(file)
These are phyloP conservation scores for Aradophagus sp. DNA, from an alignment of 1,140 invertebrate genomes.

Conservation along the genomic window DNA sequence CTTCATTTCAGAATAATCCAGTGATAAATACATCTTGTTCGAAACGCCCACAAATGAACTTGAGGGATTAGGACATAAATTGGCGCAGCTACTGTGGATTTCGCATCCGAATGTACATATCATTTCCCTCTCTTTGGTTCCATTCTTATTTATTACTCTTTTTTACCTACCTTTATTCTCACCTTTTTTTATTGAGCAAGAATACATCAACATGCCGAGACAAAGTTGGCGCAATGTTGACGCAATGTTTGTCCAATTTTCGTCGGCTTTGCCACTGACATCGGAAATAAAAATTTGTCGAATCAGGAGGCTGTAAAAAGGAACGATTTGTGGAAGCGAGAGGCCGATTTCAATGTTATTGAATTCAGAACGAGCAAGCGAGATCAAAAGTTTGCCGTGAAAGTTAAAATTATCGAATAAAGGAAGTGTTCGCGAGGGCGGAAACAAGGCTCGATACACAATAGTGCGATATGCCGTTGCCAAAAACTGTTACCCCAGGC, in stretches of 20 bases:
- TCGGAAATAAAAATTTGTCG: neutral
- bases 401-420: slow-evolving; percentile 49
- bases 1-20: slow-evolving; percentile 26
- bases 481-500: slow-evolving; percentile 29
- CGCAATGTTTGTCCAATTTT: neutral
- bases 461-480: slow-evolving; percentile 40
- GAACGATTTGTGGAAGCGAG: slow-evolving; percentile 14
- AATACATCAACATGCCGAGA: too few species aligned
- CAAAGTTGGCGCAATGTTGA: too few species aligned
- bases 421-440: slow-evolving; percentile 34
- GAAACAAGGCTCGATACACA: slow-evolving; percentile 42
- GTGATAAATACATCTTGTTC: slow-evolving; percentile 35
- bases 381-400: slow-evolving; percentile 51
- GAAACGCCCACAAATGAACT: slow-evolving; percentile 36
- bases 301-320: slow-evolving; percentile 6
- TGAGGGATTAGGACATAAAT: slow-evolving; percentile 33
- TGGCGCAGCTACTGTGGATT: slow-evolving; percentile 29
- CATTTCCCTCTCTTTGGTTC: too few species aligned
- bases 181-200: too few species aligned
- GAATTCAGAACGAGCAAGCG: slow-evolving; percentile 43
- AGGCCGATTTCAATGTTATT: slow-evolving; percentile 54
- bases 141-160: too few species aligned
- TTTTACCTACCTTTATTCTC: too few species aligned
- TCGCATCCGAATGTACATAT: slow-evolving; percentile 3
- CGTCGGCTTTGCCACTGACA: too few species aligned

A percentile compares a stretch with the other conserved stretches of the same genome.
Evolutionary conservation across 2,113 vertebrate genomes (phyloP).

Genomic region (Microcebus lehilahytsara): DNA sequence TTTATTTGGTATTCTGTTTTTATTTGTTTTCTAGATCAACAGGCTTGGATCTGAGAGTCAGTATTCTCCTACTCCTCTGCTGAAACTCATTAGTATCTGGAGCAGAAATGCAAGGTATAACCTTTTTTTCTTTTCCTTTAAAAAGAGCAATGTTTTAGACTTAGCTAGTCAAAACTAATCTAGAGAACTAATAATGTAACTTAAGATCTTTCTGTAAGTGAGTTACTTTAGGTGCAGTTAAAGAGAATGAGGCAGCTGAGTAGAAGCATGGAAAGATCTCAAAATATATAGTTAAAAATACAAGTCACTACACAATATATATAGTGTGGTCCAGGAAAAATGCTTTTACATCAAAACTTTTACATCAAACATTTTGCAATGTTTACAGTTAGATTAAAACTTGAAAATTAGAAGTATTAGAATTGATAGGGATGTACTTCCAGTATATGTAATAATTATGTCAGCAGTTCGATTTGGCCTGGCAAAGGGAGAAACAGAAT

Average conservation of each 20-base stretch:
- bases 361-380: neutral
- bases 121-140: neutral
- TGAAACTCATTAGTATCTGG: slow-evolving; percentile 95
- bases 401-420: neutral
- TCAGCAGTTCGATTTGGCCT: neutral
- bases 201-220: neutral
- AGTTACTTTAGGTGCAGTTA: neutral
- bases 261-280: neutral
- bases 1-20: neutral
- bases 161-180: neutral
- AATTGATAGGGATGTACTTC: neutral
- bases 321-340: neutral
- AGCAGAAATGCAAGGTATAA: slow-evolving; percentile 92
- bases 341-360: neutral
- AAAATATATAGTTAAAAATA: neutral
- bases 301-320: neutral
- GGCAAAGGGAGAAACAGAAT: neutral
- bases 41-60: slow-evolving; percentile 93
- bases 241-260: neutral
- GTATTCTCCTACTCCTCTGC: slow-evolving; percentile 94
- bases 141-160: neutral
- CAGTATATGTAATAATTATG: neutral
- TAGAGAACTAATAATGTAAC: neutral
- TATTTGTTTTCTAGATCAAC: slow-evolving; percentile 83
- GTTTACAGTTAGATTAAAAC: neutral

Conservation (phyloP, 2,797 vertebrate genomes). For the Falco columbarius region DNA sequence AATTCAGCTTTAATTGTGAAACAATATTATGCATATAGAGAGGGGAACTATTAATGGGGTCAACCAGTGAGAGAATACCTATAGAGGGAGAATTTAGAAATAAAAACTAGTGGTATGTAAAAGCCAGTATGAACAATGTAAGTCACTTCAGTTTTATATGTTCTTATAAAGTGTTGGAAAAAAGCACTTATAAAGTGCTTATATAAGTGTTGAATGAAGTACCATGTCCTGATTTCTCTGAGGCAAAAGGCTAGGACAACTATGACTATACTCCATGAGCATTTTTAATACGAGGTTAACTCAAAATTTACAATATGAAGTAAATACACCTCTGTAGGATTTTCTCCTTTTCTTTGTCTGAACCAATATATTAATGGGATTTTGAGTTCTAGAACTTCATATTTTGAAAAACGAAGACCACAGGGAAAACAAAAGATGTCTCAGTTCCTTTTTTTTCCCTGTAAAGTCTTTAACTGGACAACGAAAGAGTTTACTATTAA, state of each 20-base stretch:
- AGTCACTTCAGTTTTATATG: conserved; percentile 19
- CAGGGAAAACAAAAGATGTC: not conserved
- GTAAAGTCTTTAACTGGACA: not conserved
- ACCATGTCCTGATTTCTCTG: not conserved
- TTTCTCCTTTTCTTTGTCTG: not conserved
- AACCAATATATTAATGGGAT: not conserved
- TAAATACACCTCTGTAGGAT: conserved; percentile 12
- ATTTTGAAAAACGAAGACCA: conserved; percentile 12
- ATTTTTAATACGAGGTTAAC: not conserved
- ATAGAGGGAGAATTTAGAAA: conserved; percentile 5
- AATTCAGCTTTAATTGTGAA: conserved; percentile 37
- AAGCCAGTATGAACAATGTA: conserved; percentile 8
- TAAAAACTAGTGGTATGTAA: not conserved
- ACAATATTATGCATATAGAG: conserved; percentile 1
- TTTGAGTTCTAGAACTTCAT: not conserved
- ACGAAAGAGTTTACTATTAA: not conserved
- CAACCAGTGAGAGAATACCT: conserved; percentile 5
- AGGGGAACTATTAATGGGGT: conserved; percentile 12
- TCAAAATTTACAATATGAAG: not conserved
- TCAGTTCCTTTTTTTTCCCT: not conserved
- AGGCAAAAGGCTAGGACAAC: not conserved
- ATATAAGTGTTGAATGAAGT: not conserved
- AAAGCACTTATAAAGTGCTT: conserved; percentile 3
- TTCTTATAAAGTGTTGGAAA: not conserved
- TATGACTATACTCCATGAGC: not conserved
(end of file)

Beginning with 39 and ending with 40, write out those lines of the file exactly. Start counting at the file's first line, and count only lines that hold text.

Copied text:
- bases 261-280: neutral
- bases 1-20: neutral